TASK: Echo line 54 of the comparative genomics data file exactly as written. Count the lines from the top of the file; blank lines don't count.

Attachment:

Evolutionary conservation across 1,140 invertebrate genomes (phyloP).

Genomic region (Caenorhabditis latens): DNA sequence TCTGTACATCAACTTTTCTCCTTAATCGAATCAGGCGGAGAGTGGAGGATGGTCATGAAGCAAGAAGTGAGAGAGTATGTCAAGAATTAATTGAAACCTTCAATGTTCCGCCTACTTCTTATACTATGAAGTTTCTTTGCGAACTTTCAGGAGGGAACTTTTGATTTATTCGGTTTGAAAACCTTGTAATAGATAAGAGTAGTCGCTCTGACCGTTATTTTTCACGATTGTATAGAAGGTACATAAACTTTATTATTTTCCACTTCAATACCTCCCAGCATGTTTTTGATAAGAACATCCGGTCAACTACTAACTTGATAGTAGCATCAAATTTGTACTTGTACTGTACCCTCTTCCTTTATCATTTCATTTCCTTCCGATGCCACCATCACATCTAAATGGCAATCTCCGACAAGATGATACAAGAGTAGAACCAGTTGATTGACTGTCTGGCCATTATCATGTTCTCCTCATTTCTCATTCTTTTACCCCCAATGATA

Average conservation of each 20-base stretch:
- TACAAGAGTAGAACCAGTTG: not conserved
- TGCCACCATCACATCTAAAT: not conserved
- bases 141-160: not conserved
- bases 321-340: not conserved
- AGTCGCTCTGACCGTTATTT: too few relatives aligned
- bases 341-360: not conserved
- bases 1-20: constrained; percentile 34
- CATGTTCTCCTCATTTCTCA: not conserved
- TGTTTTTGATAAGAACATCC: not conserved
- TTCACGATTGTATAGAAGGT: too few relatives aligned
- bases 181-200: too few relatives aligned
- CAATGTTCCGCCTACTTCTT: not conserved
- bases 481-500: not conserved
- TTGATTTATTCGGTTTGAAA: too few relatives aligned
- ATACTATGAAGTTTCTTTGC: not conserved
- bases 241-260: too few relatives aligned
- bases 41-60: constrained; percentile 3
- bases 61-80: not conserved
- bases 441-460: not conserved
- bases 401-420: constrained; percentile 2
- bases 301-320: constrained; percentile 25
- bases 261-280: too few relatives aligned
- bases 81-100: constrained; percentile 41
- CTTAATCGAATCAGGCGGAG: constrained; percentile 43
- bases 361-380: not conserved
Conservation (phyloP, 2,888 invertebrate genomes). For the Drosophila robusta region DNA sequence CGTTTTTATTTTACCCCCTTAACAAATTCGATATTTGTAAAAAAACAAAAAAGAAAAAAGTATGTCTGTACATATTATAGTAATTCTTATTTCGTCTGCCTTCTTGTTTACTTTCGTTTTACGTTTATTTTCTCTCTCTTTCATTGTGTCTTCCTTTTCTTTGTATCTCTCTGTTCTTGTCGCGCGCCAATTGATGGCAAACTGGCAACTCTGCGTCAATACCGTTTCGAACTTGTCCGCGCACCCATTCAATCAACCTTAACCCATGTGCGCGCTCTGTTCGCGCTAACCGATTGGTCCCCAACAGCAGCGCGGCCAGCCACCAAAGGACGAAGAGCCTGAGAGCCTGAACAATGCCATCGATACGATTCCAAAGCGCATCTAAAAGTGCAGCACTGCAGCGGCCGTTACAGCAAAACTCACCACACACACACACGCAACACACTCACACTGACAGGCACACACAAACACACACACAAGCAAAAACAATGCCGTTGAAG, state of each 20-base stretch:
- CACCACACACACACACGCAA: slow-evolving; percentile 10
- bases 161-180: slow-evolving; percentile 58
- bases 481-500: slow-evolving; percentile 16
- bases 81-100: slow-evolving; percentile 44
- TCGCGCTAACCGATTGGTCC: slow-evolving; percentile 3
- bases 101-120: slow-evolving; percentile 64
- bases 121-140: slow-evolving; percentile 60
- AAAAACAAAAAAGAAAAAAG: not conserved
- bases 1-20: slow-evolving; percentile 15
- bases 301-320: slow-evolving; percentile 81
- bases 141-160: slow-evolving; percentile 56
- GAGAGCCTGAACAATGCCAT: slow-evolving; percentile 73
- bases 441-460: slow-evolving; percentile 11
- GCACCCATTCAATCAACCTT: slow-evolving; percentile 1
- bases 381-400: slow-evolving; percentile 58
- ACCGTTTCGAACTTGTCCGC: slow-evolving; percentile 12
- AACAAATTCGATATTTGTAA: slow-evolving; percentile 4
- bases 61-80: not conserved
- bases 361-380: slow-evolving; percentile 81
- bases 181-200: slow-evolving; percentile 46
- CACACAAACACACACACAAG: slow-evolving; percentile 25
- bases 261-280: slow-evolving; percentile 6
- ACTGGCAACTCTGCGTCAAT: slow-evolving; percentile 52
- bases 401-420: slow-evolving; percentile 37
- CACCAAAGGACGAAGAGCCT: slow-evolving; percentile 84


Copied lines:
- CACCAAAGGACGAAGAGCCT: slow-evolving; percentile 84